In the biggest firearms operation ever coordinated by INTERPOL, authorities in Central and South America have made 14,260 arrests and seized some 8,263 illicit firearms, as well as 305,000 rounds of ammunition.
With illicit firearms used by criminals to commit armed robberies and murder, they are also closely associated with the proliferation of a wide range of other crimes using the same trafficking routes.
The links between illicit firearms and drug manufacturing and trafficking were thrown into sharp relief, with the seizure of 203 tonnes of cocaine and other drugs together worth some USD 5.7 billion, and 372 tonnes of drug precursors during Operation Trigger IX (12 March – 2 April).
Law enforcement across INTERPOL’s 195 member countries have reported record drug seizures in the past year and, in many cases, a spike in drug-related violence, fueled by the traffic of illegal firearms.
The operation, which saw an unprecedented level of cooperation across 15 countries, also identified a range of other crimes such as corruption, fraud, human trafficking, environmental crime and terrorist activities.
INTERPOL gathered firearms experts from participating countries at an operational hub in Foz do Iguaçu in the tri-border area of Argentina, Brazil, and Paraguay, to support frontline actions and ensure the swift exchange and cross-checking of intelligence.
On the ground, coordinated actions led to the disruption of 20 organized criminal groups, including the arrest of members of Primeiro Comando da Capital, Mara Salvatrucha and the Balkans Cartel, all involved in firearms trafficking.
In Uruguay, 100,000 pieces of ammunition trafficked internationally by two European nationals were seized by authorities, marking the country’s largest-ever such seizure.
Authorities in Brazil and Paraguay shut down several firearms dealerships following the identification of irregular transfers and unlicensed sales.
Other operational results include:
11 victims were rescued in Paraguay, when authorities dismantled a human trafficking ring.
In cooperation with Venezuela, police in Colombia arrested a Venezuelan national subject to an INTERPOL Red Notice for terrorism and arms trafficking.
A 32 year old woman was arrested at the land border between Paraguay and Brazil with eight pistols and 16 chargers taped to her body.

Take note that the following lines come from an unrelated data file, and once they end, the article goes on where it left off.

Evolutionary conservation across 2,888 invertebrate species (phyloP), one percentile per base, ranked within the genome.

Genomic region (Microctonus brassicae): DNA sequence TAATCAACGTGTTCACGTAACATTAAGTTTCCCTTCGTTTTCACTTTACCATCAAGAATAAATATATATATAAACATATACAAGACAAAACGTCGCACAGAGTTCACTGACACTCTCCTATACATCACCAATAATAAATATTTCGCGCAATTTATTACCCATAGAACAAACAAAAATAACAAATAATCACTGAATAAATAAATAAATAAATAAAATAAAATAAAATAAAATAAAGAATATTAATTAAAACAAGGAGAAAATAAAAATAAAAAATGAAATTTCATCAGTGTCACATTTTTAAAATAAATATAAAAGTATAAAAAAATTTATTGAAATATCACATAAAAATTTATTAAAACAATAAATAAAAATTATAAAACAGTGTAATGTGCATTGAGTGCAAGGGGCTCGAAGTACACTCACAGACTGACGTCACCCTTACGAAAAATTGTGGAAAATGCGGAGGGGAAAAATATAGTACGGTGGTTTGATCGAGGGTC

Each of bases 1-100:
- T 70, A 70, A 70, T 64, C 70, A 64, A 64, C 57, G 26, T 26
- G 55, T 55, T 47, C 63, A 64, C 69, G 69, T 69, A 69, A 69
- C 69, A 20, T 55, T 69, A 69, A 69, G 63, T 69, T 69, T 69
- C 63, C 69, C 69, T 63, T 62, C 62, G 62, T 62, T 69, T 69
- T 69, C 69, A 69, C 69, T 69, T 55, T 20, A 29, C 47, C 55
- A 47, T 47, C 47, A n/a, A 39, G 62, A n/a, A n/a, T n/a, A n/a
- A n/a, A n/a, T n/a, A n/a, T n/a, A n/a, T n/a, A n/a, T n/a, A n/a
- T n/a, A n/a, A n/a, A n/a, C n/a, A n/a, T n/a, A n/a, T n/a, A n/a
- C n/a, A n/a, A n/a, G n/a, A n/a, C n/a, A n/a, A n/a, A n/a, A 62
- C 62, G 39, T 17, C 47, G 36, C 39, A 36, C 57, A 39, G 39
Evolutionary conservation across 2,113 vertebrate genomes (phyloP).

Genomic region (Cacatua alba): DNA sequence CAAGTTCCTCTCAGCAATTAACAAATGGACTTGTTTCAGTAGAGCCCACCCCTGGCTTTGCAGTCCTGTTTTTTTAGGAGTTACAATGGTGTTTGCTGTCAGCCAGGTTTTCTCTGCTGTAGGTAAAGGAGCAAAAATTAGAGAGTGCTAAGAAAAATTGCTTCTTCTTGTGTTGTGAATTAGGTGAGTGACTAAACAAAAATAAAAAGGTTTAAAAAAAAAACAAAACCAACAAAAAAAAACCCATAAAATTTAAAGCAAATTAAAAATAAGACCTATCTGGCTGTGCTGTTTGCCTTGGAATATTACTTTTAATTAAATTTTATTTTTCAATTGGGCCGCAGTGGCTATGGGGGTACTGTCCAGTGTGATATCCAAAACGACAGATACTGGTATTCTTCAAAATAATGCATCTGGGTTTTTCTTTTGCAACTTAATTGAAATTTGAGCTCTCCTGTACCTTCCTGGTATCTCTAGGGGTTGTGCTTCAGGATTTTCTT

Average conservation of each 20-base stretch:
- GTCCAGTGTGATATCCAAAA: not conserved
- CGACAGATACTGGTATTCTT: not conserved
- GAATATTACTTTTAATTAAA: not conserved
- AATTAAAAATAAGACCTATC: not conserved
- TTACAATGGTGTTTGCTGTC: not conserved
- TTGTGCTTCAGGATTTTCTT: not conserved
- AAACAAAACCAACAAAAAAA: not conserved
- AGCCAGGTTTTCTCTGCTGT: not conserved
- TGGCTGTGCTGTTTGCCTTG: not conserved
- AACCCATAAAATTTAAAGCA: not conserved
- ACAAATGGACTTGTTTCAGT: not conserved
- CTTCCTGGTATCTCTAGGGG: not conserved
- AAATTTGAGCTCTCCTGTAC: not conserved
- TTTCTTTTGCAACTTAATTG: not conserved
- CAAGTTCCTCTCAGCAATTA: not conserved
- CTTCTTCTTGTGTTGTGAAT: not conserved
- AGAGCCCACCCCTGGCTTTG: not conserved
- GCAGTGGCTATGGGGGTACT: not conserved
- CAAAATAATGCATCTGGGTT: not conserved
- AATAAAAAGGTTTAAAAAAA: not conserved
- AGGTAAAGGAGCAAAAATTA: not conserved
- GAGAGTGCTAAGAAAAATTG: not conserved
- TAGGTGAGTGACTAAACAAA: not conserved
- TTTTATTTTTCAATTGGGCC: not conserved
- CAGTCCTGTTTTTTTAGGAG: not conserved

Looking ahead, some 30 investigations were opened as a result of actions on the ground, and authorities identified 15 new modus operandi for the illicit manufacturing, trafficking and concealment of firearms, with INTERPOL’s Purple Notice leveraged to help alert member countries.
INTERPOL’s global reach
“The fact that an operation targeting illicit firearms resulted in such massive drugs seizures is further proof, if needed, that these crimes are intertwined,” said INTERPOL Secretary General Jürgen Stock.
“The results, coming just weeks after our Americas Regional Conference was highlighting the need for greater information sharing on these linked organized crime activities, also demonstrate the unique value of INTERPOL in supporting efforts in the field.
“The organized crime networks behind all of these illicit activities have only one priority, which is profit. We, as law enforcement, must be equally determined to dismantle them across every region and globally,” concluded Secretary General Stock.
Valdecy Urquiza, INTERPOL’s Vice-President for the Americas, highlighted the value of joint initiatives such as Trigger IX in prioritizing national and regional efforts against illicit flows. “Intelligence-led investigations and operations enable police to cooperate internationally and remove illicit firearms from circulation to protect the public,” said Mr Urquiza.
INTERPOL global tools used by investigators during the operation include the Illicit Arms Records and Tracing Management System (iARMS), the only global database of illicit firearms, including stolen, lost and trafficked/smuggled firearms.
Authorities also had immediate access to the INTERPOL Ballistic Information Network (IBIN), enabling law enforcement officials to compare images of ballistic fingerprints from fired casings and projectiles to establish links between crimes worldwide.
Tracing the history and ownership of recovered firearms provides crucial investigative leads. Every firearm is unique and can be identified by its serial number, make, model and calibre as well as by its ballistic ‘fingerprint’. Comparing ballistics evidence of recovered cartridge casings and ammunition is therefore crucial to investigations.
During the operation, INTERPOL’s Firearms Programme was supported by INTERPOL’s Regional Bureaus in Argentina and El Salvador, its Drugs and Fugitives units, and its Command and Coordination Centre.
More than 100 national law enforcement agencies were involved in the operation, including the collaboration of US Bureau of Alcohol, Tobacco, Firearms and Explosives (ATF) and Homeland Security Investigations (HSI), which supported participating countries.